There’s not many things that feel as good as sitting across from someone at a coffee shop who’s reading your article, or having your high school teacher say that she has an article written by you on her fridge. There’s a simple pleasure to knowing that the media that you create is being enjoyed and contemplated by others. That Saturday night when you’re on your couch battling writers block and wracking your mind for the right adjective will all be worth it on the Wednesday when you spot your article on the stands.

5. Journalism will make you a more informed consumer of media and the news
Today’s abundance of media outlets is awesome. Consumers get a wide variety of choices and get to enjoy publications that are geared toward their lifestyles and opinions. At the same time, the amount of sensationalized, entertainment driven news can be overwhelming, annoying, and sometimes disheartening. Becoming a journalist helps you to pick out the best news media for you, not necessarily the most impartial, or the most “tailored to your world view,” but somthing that works for you in an informative and interesting way. Becoming a journalist teaches you to stop wasting time reading articles about human tragedies that are badly written and geared to garnering an emotional response. You’ll find yourself easily seeing the difference between media that’s geared to selling you an idea or a product, and media that’s crafted to inform you or make you think.

As a writer, you create the kind of media you’d like to read and that you’d want others to read. So in a world of clickbait and who-wore-it-better articles, you have the opportunity to create something worth reading, and to only consume the media that’s actually worth your time. I think there’s something awesome about that.

In closing, people always ask me, “Isn’t it scary putting your writing out there?” and “Aren’t you scared people will call you a bad writer?” My reply to that is that someone, somewhere will always disagree with what you have to say, how you phrased it, or just outright dislike what you write.

You have to have confidence about your writing. Looking back and cringing at something you once wrote is good, because it means that you’re growing as a writer. Yes, you’ll probably make monumental f-ups, and you’ll have to apologize and re-cant a few times. That’s okay. Have faith in yourself and your ability, and constantly remember that the more you read and write, is the more you grow in your ability.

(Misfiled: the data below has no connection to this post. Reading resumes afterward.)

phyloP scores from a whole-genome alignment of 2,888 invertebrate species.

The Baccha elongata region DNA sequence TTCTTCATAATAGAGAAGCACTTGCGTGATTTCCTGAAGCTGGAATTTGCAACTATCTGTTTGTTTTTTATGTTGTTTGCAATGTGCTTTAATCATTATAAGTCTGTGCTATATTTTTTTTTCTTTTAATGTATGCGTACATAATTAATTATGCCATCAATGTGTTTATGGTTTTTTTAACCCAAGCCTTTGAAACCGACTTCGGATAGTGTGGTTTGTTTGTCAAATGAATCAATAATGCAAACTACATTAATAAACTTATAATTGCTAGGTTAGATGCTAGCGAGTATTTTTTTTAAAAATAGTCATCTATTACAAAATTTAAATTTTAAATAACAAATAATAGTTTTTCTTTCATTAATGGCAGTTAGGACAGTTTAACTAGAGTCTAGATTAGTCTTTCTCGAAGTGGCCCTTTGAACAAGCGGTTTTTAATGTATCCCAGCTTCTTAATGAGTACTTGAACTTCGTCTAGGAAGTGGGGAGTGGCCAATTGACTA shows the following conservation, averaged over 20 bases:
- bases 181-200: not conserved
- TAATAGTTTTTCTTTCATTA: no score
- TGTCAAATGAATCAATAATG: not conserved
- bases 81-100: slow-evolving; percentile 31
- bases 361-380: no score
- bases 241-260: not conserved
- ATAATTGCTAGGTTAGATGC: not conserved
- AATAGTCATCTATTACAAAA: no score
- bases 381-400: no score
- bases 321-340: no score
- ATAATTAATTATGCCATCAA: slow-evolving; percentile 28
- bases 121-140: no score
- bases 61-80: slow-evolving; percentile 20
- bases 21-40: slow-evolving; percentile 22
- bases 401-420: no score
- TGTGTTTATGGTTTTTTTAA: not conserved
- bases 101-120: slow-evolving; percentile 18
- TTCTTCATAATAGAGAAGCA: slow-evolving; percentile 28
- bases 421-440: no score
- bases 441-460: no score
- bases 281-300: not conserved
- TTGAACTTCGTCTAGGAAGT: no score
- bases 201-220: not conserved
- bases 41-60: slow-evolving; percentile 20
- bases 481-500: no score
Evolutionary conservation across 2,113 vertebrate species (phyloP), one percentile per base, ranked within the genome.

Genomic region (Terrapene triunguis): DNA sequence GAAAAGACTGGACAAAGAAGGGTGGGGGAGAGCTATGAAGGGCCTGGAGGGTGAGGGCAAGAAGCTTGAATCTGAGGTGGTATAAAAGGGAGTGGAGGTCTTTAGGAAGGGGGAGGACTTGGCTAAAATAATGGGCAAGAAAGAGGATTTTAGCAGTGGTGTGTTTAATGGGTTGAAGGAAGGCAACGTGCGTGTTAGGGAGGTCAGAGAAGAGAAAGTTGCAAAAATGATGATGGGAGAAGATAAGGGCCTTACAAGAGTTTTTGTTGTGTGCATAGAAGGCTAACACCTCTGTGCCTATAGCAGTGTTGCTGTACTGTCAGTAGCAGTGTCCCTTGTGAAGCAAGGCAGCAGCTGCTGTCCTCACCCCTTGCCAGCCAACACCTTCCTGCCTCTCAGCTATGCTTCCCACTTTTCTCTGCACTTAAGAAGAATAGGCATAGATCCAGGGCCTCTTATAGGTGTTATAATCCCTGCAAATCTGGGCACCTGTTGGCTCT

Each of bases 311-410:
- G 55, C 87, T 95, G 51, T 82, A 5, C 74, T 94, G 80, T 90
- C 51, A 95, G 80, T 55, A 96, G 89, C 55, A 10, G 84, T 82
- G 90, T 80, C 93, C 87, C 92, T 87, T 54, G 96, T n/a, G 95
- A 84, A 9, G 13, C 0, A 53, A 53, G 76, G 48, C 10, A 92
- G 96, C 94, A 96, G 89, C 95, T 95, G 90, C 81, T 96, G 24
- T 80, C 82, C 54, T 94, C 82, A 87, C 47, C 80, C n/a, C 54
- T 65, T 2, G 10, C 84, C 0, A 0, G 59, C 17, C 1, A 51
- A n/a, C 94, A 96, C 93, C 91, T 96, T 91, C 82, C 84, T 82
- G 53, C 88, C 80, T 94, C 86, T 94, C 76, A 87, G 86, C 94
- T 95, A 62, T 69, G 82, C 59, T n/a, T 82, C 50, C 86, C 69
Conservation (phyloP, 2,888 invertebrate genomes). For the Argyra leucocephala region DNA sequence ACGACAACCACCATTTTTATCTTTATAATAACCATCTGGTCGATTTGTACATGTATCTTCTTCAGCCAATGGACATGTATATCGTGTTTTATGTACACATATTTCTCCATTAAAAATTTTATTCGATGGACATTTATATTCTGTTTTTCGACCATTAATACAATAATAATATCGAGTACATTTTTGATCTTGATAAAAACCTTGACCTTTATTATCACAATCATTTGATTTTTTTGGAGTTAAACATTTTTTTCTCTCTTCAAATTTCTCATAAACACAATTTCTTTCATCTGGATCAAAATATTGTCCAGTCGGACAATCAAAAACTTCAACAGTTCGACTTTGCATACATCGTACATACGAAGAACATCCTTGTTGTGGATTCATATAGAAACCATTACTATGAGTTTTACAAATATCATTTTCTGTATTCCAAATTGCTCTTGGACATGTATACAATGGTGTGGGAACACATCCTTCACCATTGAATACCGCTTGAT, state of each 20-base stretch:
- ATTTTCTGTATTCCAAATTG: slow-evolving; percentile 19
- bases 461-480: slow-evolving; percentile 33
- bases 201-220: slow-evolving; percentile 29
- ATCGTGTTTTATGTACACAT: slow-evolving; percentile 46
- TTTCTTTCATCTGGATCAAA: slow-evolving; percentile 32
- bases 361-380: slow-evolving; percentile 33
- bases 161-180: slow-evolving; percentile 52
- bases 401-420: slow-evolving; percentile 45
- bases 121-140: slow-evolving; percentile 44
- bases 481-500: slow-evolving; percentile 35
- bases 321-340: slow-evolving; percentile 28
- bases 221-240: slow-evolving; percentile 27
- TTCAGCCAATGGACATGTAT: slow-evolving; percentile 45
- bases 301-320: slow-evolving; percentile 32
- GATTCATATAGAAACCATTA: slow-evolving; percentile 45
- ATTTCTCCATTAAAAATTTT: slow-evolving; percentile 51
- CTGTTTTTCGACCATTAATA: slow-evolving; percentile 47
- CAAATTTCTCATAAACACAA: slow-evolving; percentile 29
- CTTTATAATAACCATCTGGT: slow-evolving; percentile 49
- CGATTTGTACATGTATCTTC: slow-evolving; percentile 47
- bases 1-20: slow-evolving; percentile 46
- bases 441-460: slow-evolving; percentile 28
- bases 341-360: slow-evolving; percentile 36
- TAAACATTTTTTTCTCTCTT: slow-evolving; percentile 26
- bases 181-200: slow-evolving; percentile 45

As Jack Kerouac had to say about critics, “If critics say your work stinks it’s because they want it to stink and they can make it stink by scaring you into conformity with their comfortable little standards.”

In the end, I can’t list all the ways journalism will enrich your life, so I won’t. But I will say, if I’ve piqued your interest, email your school paper, talk to your local arts and culture mag, or send in a piece for submission to your local paper. You can thank me later.

Editor’s note: I originally wrote this in the Summer of 2016 for my personal blog, leahching.com, when I was gearing up to return to The Argus as the editor of the News section. Quite a lot has changed since then, but my love for journalism remains the same.

In an interesting turn of events, I ended up being the EIC at The Argus this year, which is an experience that I am eternally grateful for. Next year, I will be serving the students as LUSU’s President, but until the end of this academic year, I’ll be at The Argus doing what I love amongst a team of workers that are some of the most amazing folks that I’ve ever met.

If you’re interested in getting involved in writing and journalism, whether you have lots of experience or none at all, shoot me an email at editor@theargus.ca, I’d love to hear from you. Also, keep an eye out, as The Argus will start it’s hiring process for the upcoming school year very soon!

Cheers,
LC

Leave a Reply